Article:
What is the Telestroke Program?
The Telestroke Program was a project started in 2013 that will allow the Emergency Department physicians and nursing staff to connect with stroke neurologists using a video teleconference monitor for live consultations for our stroke patients.
This program was initiated in 2013 by Annette Soborowicz, Haley Stellmacher and myself. Annette had recognized the importance of improved stroke care in our area while attending a conference. As a team, we have sought to educate and hone the skills of our emergency department and EMS providers in order to ensure the best care possible for our stroke patients. We have educated the public about stroke and the Telestroke Program at local health fairs. We have also worked in collaboration with St. Mary’s and St. Luke’s hospitals in Duluth; both are primary stroke centers that will be involved with the Telestroke Program. A team of dedicated stroke neurologists will be available to connect with MMC to provide expert neurological consultation via this live video connection. We are planning to launch Telestroke in early March, 2016.
How will this program impact patient care?
An acute stroke is an emergency and must be treated promptly. The Telestroke Program will allow us to provide the best, most efficient, and quickest care possible for our stroke patients. This exciting program will facilitate our decision making process with regard to the most appropriate treatment needs for each individual patient. Treatment decisions will be made with access to the expert knowledge provided by the involved stroke neurologists. Telestroke may also allow us to keep and care for more of our stroke patients at Memorial Medical Center.
What questions and information should patients should consider asking during their visit?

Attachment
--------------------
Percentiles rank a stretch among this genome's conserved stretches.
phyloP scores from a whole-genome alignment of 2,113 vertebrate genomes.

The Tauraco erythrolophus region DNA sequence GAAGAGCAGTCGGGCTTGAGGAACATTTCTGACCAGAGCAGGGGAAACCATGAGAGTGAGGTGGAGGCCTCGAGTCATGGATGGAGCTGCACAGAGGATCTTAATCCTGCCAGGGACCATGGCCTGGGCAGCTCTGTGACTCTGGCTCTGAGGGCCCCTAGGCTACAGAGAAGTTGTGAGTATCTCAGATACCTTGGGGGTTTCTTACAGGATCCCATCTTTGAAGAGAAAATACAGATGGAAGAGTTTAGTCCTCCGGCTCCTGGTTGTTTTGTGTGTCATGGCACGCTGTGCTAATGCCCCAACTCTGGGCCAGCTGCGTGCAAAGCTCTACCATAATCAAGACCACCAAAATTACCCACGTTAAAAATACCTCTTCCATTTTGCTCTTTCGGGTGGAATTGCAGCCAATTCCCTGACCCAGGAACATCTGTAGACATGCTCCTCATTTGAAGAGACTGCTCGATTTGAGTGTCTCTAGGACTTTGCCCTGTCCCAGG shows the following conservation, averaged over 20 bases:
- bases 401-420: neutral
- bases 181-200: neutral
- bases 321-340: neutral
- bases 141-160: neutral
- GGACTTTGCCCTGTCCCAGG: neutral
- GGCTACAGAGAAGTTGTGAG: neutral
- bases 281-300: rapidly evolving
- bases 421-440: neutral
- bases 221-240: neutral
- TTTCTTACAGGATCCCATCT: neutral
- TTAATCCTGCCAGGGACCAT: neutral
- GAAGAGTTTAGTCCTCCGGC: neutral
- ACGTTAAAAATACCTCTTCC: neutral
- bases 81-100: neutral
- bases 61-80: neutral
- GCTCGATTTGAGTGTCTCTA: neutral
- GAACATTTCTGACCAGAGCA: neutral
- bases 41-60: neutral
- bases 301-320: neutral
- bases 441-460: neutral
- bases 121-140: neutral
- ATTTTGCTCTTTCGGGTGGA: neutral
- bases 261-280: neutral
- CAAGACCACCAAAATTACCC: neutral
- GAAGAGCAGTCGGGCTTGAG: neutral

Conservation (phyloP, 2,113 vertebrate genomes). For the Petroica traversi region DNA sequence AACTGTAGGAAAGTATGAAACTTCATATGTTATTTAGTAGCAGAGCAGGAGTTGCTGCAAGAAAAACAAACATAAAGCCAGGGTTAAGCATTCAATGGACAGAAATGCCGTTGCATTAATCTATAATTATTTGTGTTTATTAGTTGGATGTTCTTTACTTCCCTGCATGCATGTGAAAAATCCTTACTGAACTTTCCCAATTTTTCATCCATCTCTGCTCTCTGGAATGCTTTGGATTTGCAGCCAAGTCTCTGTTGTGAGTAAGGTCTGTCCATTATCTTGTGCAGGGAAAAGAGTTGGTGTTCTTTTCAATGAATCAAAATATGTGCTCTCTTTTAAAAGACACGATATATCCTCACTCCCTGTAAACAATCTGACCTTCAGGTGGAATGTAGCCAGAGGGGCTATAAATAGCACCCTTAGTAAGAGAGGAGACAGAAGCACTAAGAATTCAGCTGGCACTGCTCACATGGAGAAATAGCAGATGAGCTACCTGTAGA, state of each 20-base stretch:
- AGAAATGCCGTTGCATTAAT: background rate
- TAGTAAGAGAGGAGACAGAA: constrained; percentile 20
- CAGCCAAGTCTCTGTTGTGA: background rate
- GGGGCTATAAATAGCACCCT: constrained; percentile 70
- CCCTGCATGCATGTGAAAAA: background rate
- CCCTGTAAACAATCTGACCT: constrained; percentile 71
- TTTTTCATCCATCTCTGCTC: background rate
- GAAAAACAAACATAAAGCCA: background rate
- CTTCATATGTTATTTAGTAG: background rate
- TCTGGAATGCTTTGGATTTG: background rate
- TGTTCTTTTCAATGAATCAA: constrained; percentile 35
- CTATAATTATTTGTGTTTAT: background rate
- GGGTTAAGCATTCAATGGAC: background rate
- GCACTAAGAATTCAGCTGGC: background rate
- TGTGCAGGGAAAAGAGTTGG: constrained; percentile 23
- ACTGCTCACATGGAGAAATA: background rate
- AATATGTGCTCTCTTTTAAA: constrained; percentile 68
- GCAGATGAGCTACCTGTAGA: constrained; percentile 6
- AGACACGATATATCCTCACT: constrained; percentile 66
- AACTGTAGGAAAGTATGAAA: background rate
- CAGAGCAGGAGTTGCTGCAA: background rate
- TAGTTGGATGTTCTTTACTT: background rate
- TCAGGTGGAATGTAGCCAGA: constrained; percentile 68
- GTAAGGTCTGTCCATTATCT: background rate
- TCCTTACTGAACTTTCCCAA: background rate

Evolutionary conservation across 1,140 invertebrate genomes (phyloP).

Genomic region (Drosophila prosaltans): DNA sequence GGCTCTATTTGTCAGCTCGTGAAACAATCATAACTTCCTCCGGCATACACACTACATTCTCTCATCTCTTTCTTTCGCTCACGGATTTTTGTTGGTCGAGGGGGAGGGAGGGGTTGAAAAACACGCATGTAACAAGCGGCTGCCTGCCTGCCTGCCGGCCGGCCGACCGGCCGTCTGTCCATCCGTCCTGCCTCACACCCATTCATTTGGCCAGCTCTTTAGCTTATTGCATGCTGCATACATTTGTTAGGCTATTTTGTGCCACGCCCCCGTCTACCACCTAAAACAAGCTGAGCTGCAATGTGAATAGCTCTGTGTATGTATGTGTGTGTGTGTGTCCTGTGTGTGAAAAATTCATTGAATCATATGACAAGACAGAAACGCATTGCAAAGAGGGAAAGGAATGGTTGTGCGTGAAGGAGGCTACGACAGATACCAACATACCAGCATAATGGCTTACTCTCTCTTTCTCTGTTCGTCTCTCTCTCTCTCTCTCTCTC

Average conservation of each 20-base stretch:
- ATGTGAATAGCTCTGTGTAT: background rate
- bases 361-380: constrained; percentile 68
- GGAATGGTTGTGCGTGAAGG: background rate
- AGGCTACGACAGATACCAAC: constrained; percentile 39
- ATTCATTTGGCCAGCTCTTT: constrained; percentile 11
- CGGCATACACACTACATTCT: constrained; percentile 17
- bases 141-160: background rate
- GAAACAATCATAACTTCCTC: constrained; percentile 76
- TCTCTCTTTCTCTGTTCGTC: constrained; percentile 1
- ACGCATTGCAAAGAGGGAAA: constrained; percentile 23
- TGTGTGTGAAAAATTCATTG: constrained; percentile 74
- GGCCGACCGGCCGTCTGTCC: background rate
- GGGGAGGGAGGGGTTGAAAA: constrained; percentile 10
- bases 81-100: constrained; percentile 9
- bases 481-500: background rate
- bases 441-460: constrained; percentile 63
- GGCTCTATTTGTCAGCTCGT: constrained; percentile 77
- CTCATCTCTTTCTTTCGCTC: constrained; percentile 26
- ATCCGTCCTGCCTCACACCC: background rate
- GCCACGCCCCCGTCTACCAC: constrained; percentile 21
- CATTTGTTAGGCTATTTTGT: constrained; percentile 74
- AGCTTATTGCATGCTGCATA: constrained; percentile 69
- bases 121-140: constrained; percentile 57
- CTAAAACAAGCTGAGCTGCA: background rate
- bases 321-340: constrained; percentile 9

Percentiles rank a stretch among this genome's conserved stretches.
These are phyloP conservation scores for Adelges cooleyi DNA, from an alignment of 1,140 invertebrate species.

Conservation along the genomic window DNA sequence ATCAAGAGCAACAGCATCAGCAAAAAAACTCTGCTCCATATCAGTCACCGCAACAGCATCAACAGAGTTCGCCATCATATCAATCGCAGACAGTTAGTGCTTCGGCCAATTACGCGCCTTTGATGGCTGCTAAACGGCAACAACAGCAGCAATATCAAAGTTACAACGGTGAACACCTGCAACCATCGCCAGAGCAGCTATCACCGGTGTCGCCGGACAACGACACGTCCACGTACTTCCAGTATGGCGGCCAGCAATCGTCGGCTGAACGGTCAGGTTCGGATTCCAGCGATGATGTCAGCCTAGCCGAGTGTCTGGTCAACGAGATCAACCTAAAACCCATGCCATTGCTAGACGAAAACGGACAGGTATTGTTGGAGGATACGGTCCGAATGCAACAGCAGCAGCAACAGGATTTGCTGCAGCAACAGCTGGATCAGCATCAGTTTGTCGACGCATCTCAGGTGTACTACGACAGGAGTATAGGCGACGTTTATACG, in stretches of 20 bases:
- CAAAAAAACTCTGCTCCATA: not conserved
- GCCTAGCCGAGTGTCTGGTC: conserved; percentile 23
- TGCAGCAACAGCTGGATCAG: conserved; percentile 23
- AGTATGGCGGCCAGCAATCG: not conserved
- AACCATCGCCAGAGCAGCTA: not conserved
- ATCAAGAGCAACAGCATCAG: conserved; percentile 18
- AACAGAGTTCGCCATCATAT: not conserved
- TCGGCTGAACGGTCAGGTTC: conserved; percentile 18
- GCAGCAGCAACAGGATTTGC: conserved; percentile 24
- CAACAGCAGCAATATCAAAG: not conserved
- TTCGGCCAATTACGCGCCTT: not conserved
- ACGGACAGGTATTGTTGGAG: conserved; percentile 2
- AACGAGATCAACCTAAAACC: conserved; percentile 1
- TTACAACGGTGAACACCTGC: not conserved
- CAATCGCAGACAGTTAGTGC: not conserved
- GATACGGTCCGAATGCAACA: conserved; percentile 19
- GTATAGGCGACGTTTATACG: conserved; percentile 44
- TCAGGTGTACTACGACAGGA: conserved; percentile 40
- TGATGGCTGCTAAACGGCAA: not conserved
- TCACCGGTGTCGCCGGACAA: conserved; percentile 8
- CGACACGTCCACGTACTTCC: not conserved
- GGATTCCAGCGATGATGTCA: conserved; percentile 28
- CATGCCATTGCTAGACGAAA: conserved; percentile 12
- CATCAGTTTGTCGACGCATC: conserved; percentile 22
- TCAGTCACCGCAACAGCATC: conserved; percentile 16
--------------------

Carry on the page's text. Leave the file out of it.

The patient and family members will be in close communication with the physician, nurses and stroke neurologist during the patient’s visit. Patients, if they are able, and/or designated family members are encouraged to ask questions regarding care and treatment options that may include medication or surgical intervention. It is important for all involved to be informed of the risks and benefits of each potential option in order to meet the care needs of our patients.
What is the largest misconception you think patients have about stroke?
I think that the largest misconception is that patients believe that they will be cared for sooner if they come in by private vehicle. In the event of a stroke, immediate care is needed, and an ambulance should be called. The EMS personnel arriving at the scene will be able to begin some of the important initial assessments. EMS will also be able to initiate a stroke alert, ensuring that all involved departments are ready once the patient arrives at the hospital.
What’s the one piece of advice you’d give patients to improve their overall health?
The largest contributor to stroke is high blood pressure. The most important piece of advice that I would have is actually threefold: obtain regular physicals to be aware of your risk factors for stroke, exercise and maintain a healthy diet. Having an awareness of your health status will help you to make healthy choices and reduce your chances of having a stroke.
If folks wanted additional health information about signs and symptoms of a stroke, what are some available resources?
The American Heart Association/American Stroke Association website is a fantastic website for individuals, stroke patients and family members to learn more about stroke and treatment options, as well as recent research.